The band knew with “Kashmir” they’d created something haunting, special. “I knew what ‘Kashmir’ was before we’d even recorded it,” Jimmy gloated. Robert eventually considered it “the definitive Led Zeppelin song.” To him, “Stairway to Heaven” was a trifle, whereas “Kashmir” evoked a time and place that had left its imprint, and he could convey it with conviction . . . And John Bonham was so excited about the song’s outcome, he called Peter Grant, breathlessly imploring him, “ ‘Kashmir’—Come down! Come down! Get in the Porsche and get down here!”
Spitz, Bob. Led Zeppelin (p. 357). Penguin Publishing Group. Kindle Edition.
This was the orgasm song, completely free of sexual references, direct or metaphoric. If you’re thinking we must be pretty weird to achieve climax during an apparently sexless piece of music, allow me to refer you to Maureen Dowd’s column “Classical Crescendo” in the New York Times, in which she writes about the recent news flash concerning a woman “who had a ‘loud and full body orgasm’ during the second movement of Tchaikovsky’s Fifth” during a Los Angeles Philharmonic concert. “Let’s not forget that the word ‘climax’ is a common musical term,” the soprano Renée Fleming told me (Dowd). “It has to do with musical tension and its release.”
“Kashmir” is loaded with musical tension and release. Like many classical compositions, it is also filled with memorable motifs that strengthen its compositional unity. As revealed in a 2012 interview with Rolling Stone, classical music was certainly on Jimmy Page’s mind during the song’s development: “All of the guitar parts would be on there. But the orchestra needed to sit there, reflecting those other parts, doing what the guitars were but with the colors of a symphony.” (Songfacts) Page and the classically-trained Jones made the inspired decision to use a Pakistani orchestra with knowledge of non-Western modes to supply those rich colors. Jones also introduced a mellotron to the mix, adding a touch of contemporary color.
The origins of the piece trace back to one of several riffs Page came up with during a holiday break in preparation for the upcoming recording sessions, a series of musical ideas for his colleagues to explore while considering options for the new album. “There were bits and pieces of what would eventually become ‘In the Light,’ ‘Ten Years Gone,’ and ‘The Wanton Song.'”
He also had a demo that he’d recorded with Bonzo. “He started the drums, and I did the riff and overdubs,” Jimmy recalled. It was just that, a shuffle and riff, but it was seductive, moody—Robert described it as a shoom shoom tempo—a sturdy foundation to build on.
Spitz, Bob. Led Zeppelin (p. 355). Penguin Publishing Group. Kindle Edition.
The cement for that sturdy foundation comes from John Bonham’s drumming. Robert Plant was spot-on when he observed, “It was what he didn’t do that made it work.” What Bonzo didn’t do is take the bait offered by Jimmy Page’s triple-meter guitar riff but instead opted for a basic heavy-on-the-backbeat contrasting rhythm in quadruple meter (that eventually syncs with Plant’s vocal). As noted by Spitz, the song’s core drone, metrical qualities and “Moorish” scale (close to Phrygian but not quite) create a processional pastiche demanding a stately steadiness. Though I shudder to even consider the possibility, the best way to understand why Bonzo’s conservative approach was exactly what “Kashmir” needed is to try to imagine what Keith Moon might have come up with in his place. Freeform drumming would have killed the song’s relentless tension and caused lasting damage to the steady determination depicted in the lyrical narrative. The upward movement of the main riff calls up images of climbing a mountain while Bonzo’s drums underscore the notion of a challenging but continuous uphill climb; a manic drum part would have contradicted the narrative by sonically depicting Plant under attack from tumbleweeds and rockslides.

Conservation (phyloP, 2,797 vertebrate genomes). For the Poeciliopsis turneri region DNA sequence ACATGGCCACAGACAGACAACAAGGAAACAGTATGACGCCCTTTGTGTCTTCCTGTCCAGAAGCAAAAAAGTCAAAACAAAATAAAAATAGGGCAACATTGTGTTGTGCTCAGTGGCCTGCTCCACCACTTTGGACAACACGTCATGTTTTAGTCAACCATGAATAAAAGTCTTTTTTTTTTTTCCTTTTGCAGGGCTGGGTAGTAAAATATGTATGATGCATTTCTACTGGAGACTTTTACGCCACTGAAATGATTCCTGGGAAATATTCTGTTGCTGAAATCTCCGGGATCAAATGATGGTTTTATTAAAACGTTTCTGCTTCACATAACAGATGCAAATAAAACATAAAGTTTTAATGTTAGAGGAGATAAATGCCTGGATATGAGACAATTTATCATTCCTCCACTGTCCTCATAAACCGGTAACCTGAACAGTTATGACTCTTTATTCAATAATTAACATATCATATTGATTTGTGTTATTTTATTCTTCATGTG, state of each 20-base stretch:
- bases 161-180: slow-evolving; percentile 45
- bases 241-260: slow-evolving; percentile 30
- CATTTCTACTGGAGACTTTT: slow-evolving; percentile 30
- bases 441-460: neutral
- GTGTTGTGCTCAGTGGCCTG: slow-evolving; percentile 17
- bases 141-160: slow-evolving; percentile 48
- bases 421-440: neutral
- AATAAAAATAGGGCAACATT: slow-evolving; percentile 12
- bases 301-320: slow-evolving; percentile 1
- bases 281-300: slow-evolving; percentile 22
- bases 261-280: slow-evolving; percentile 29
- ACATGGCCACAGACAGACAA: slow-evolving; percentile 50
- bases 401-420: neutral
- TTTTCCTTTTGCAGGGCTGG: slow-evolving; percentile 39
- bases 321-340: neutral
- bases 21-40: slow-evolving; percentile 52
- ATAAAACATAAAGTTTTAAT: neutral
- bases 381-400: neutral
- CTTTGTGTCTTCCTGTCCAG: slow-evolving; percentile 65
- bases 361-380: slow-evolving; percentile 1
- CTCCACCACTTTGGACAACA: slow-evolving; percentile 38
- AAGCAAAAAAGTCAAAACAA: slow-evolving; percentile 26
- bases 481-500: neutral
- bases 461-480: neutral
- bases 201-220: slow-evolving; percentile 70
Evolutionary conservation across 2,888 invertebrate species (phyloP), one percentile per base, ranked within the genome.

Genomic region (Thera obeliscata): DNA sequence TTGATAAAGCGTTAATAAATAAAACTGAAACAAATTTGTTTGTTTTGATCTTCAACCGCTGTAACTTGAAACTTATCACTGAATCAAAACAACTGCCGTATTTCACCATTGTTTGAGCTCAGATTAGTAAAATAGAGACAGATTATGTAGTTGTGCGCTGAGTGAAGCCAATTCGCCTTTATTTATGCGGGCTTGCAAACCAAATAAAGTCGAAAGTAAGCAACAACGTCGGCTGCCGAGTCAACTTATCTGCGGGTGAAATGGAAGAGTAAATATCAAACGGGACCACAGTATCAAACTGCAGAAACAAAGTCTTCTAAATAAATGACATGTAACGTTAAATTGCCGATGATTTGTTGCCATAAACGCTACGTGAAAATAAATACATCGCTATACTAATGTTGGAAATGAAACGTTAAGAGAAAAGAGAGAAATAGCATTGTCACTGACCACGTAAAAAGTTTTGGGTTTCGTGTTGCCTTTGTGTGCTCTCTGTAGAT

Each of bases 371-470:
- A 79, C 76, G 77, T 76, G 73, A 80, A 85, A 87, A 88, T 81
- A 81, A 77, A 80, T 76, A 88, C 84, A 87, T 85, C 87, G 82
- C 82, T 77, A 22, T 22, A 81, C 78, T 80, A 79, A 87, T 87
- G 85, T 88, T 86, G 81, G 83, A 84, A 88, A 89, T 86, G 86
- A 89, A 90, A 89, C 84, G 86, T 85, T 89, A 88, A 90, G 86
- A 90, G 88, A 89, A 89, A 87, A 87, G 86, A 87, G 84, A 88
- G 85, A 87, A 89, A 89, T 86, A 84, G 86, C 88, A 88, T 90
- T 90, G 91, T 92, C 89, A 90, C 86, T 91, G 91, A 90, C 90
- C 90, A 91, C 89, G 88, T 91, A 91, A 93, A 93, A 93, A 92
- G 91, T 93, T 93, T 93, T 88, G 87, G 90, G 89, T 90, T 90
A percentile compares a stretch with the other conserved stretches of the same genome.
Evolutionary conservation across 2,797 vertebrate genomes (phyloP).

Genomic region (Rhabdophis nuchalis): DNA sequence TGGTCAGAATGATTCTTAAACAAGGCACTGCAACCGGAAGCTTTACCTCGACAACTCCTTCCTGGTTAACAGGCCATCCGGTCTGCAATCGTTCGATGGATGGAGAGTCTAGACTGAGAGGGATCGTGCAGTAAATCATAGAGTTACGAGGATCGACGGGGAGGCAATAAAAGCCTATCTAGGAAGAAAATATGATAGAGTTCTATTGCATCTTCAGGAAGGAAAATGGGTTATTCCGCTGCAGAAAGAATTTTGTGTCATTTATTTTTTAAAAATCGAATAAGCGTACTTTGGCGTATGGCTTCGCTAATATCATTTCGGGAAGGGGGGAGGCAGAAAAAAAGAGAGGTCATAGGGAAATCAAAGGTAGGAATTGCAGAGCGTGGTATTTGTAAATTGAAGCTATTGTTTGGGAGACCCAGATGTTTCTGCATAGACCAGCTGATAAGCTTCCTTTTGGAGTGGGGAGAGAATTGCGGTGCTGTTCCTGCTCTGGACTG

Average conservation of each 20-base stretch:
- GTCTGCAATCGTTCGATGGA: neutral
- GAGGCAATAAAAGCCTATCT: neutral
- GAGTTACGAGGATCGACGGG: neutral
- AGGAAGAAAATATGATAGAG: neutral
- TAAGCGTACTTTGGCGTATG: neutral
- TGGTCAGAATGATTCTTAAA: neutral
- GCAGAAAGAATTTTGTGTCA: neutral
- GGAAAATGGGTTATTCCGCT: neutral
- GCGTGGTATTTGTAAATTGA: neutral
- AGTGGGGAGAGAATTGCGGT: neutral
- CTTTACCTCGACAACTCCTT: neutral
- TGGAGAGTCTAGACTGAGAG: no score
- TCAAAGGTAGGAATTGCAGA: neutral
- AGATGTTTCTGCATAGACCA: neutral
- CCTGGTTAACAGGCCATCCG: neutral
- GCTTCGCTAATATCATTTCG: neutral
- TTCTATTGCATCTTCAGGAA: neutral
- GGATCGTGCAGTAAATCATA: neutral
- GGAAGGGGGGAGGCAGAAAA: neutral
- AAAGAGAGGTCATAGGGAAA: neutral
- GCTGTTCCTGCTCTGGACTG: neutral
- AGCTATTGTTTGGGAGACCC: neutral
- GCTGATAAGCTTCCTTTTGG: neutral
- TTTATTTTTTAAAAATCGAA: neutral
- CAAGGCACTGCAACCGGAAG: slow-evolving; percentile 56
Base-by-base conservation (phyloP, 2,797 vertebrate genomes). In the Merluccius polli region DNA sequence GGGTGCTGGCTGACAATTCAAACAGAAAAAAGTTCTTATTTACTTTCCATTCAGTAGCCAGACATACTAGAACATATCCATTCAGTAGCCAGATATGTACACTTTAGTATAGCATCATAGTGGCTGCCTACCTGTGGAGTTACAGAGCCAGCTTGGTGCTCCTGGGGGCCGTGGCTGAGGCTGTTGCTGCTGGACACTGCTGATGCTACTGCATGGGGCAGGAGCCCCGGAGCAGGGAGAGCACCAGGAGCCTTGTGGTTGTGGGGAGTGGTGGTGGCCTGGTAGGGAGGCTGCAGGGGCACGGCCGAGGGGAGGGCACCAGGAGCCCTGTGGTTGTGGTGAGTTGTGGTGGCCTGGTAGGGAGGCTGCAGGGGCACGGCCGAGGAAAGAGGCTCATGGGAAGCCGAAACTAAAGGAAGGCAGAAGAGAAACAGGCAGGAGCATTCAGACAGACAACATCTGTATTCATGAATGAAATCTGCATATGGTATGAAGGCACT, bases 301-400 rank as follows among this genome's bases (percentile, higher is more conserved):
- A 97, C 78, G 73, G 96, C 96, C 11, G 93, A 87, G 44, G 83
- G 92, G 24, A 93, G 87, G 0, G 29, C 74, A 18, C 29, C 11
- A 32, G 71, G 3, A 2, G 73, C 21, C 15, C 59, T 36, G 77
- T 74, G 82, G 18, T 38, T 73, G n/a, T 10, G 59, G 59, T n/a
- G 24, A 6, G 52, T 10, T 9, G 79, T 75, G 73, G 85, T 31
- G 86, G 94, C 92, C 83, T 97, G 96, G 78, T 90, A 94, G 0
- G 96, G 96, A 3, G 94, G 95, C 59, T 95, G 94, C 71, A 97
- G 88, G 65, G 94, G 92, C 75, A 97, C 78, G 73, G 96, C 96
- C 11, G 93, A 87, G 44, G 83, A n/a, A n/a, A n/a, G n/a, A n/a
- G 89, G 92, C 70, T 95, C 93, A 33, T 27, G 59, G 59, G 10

Plant acquits himself fairly well on this piece, focusing on the root note of the A-A#-B-C-D riff and delivering most of his vocal in A major with a blue note here and there. A brief change to a G-A pattern in the middle of the song not only staves off monotony but features the strongest lyrical passage in the song, highlighted by dissonant vocal harmony on the closing notes:
All I see turns to brown
As the sun burns the ground
And my eyes fill with sand
As I scan this wasted land
Try to find, try to find the way I feel
While I think Spitz is over the top when he describes the lyrics as “timeless,” they do contain a relatively coherent narrative and some of Plant’s best imagery. “Kashmir” has been lauded as Led Zeppelin’s greatest achievement, and though I can’t confirm or deny that claim because I haven’t listened to everything they ever did, it’s certainly the best Led Zeppelin song I’ve ever heard, with or without the orgasms.
“In the Light”
The introduction is outstanding, a compelling passage combining Jones’ synth with sweet, melodic bowed guitar from Page contrasting nicely with the underlying drone. Robert Plant enters the scene with a double-tracked and filtered voice producing harmonies that sound like a combination of adult and child voices. I find myself thoroughly intrigued by the soundscape.
I get quickly un-intrigued when they launch into a pedestrian one-chord blues rock passage with Plant locked into sleaze mode . . . then re-intrigued by the shift to a melodic rising riff reminiscent of the British Invasion . . . then back to dullsville . . . then back to the melodic with stereo guitars for the fade . . .
What a mess.
This Led Zeppelin III acoustic guitar outtake is sort of the lost little brother of the more strum-heavy acoustic number “Bron-Yr-Aur Stomp” that made it into the release. My guess is the band probably felt they already had enough acoustic numbers on III and put it aside for another day. It didn’t matter in the end, as some critics accused the band of trying to mimic CSNY even without this little-over-two-minute Jimmy Page acoustic guitar solo.
I think both tributes to the cottage where they chose to unwind after a long American tour are top-notch efforts, and it was only natural that the primitive environment—a cottage in the Welsh countryside with no electricity or running water—would have encouraged acoustic explorations. Jimmy’s solo is rustic and pastoral, filled with lovely arpeggios and varied dynamics. The ringing closing chord makes for a more-than-satisfying ending.